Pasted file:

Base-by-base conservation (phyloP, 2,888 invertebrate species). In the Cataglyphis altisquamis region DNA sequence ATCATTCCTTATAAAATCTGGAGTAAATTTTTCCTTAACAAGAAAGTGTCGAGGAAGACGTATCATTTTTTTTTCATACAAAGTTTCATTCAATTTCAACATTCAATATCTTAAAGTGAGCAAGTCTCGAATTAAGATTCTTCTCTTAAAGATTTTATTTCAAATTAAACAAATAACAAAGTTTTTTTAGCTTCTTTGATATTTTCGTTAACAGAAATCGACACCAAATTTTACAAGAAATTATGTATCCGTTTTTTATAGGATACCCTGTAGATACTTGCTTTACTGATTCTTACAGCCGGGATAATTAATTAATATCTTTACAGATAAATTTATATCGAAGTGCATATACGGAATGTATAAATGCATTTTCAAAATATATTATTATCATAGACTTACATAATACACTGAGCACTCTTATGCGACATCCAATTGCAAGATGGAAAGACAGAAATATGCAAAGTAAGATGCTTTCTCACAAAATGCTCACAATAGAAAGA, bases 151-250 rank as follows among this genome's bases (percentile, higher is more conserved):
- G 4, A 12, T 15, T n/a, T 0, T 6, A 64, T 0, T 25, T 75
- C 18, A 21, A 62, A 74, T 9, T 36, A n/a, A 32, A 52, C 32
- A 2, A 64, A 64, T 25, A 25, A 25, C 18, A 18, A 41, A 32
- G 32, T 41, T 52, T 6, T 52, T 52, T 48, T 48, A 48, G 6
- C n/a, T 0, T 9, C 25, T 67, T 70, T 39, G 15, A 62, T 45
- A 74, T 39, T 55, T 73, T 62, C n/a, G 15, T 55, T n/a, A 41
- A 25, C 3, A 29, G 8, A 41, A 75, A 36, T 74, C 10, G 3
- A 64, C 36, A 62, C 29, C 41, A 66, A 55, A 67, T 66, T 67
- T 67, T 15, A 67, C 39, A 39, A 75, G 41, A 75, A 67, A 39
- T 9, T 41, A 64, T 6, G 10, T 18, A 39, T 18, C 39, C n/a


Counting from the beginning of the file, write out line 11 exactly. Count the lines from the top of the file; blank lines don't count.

- T 9, T 41, A 64, T 6, G 10, T 18, A 39, T 18, C 39, C n/a